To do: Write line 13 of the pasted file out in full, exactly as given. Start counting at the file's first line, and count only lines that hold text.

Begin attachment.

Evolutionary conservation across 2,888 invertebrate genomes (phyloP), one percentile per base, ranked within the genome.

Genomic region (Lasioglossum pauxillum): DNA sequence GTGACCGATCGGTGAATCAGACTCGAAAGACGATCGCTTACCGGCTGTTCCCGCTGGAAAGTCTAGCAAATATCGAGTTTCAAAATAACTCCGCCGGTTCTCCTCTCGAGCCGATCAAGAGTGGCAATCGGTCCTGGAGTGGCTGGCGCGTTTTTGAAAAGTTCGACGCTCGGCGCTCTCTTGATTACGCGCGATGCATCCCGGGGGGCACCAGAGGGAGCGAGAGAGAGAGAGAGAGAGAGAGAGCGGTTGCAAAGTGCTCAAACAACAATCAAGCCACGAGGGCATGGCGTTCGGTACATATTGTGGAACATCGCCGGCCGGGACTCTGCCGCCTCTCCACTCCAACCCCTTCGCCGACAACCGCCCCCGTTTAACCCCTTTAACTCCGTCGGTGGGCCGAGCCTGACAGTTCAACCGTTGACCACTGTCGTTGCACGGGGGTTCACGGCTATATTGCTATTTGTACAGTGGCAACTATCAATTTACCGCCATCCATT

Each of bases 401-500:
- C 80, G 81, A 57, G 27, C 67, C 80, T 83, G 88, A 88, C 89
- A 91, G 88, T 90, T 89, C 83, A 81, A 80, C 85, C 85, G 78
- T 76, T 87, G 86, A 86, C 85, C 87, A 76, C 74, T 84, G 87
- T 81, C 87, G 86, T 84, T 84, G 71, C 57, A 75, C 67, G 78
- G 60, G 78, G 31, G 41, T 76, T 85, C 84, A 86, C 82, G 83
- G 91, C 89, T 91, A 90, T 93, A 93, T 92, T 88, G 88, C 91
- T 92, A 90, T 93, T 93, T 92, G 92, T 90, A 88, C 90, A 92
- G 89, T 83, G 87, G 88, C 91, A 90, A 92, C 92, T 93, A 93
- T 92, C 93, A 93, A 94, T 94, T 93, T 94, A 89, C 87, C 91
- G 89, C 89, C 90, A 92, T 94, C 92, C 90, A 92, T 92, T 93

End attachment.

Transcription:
- G 89, C 89, C 90, A 92, T 94, C 92, C 90, A 92, T 92, T 93